Utopia has always had a close, though ambivalent, relationship with religious millennialism. This relationship was probably at its most intense in the seventeenth century, the time of the Eglish Civil War; in subsequent centuries the two concepts often pulled against each other without, however, ever fully breaking the tie. Even when utopia aspired to secularism - as at the time of the French Revolution, or in nineteenth-century socialism - it continued to turn to millennial forms to recharge its energies.
The essays in this book explore aspects of this relationship. Socme investigate the role of utopianism and millennialism in the debates of the early modern period concerning human perfectability. Others consider the efforts of the Enlightenment and the French Revolution to free utopia from its religious entanglement. A number of contributors reflect upon the apparent failure of the modern Communist utopia, or note the reappearance of apocalyptic themes in recent fiction and social theory, while others draw on the contributions of feminism and ecology. As the twentieth century draws to an end, it seems that utopia and the mellennium are once more locked in an uneasy embrace.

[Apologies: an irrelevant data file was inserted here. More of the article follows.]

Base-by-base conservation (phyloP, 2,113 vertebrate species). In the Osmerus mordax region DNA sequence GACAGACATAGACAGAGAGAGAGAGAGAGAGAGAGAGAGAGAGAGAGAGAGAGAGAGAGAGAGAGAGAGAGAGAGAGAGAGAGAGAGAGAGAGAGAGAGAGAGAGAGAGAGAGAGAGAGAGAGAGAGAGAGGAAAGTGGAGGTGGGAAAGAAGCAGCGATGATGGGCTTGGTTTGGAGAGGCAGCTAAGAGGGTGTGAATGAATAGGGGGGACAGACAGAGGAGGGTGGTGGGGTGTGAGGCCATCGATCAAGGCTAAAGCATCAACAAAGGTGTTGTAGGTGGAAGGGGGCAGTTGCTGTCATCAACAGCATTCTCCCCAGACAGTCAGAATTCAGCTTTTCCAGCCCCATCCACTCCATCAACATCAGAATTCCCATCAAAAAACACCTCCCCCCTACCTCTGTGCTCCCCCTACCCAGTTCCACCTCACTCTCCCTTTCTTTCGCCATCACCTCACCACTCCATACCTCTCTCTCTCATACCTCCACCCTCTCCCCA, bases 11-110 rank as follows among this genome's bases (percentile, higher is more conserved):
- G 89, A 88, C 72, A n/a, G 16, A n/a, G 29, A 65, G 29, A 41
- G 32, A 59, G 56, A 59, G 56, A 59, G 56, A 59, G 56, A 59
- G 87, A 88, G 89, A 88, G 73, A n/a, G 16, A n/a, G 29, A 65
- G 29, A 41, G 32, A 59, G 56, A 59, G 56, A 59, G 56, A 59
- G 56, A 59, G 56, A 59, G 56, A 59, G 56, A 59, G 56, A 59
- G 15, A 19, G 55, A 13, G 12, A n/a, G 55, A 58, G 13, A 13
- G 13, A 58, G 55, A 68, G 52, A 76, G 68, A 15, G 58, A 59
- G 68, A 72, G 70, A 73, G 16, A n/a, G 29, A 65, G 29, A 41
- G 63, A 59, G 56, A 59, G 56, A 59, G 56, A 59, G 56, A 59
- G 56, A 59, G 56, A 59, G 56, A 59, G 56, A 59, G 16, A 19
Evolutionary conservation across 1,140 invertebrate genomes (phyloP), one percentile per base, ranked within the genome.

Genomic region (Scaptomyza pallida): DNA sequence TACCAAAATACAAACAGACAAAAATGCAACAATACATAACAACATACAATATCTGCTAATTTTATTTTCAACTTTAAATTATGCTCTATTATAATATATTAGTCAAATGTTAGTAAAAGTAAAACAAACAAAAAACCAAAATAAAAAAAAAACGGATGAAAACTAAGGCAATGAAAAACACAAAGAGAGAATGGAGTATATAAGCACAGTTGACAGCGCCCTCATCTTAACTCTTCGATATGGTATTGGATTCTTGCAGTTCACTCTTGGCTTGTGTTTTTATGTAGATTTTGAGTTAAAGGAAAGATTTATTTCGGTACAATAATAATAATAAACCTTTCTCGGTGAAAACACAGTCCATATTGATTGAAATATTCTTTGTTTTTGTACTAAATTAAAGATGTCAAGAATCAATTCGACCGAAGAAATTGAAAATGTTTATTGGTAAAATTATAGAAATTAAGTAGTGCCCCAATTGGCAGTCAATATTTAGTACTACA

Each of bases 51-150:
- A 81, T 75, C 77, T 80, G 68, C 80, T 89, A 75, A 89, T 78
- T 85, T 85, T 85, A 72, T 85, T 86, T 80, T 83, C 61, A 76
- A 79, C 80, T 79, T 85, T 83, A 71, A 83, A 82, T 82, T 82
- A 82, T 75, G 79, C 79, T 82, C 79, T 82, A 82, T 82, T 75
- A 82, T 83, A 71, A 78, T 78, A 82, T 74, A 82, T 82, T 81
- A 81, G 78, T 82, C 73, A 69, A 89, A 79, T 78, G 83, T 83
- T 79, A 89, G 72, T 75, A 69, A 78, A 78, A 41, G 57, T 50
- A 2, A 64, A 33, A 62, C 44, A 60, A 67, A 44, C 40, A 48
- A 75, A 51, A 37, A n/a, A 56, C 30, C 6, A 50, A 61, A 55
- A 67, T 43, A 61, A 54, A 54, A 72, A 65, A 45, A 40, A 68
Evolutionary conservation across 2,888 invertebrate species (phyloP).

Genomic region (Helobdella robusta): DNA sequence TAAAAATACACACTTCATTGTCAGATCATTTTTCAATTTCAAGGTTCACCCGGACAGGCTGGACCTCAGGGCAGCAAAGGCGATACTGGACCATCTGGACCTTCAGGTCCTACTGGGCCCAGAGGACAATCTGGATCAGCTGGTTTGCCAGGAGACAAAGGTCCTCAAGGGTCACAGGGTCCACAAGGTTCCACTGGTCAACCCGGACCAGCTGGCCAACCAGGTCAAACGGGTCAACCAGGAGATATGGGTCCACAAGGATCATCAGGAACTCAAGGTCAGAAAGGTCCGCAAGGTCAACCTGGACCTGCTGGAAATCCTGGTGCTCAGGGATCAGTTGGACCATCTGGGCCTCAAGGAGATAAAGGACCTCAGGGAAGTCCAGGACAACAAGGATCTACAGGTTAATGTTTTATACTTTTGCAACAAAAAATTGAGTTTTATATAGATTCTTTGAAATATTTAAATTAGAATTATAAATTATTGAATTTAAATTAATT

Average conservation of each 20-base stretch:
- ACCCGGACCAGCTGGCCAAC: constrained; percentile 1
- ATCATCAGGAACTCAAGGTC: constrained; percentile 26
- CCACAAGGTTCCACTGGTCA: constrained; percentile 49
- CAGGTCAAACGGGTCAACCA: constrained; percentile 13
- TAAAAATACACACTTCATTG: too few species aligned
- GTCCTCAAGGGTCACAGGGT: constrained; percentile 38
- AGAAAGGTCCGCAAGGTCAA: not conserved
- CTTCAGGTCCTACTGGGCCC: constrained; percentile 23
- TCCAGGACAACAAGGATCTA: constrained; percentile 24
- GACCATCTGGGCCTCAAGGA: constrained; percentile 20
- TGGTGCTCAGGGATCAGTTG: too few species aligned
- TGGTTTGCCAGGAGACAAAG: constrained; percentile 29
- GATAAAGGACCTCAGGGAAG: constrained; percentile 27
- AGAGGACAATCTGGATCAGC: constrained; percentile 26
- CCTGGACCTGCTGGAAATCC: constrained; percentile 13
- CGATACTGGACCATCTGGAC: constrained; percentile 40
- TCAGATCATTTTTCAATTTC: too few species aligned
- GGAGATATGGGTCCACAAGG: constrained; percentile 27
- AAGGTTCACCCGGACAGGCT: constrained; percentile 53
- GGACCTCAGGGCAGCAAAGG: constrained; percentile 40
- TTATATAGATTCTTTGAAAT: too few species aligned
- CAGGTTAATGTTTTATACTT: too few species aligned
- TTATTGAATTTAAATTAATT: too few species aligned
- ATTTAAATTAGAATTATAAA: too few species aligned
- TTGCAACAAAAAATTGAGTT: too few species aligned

With essays by Louis Marin, J. C. Davis, Louis James, Gregory Claeys, Krishan Kumar, Vita Fortunati, David Ayers, Jan Relf and John O'Neill.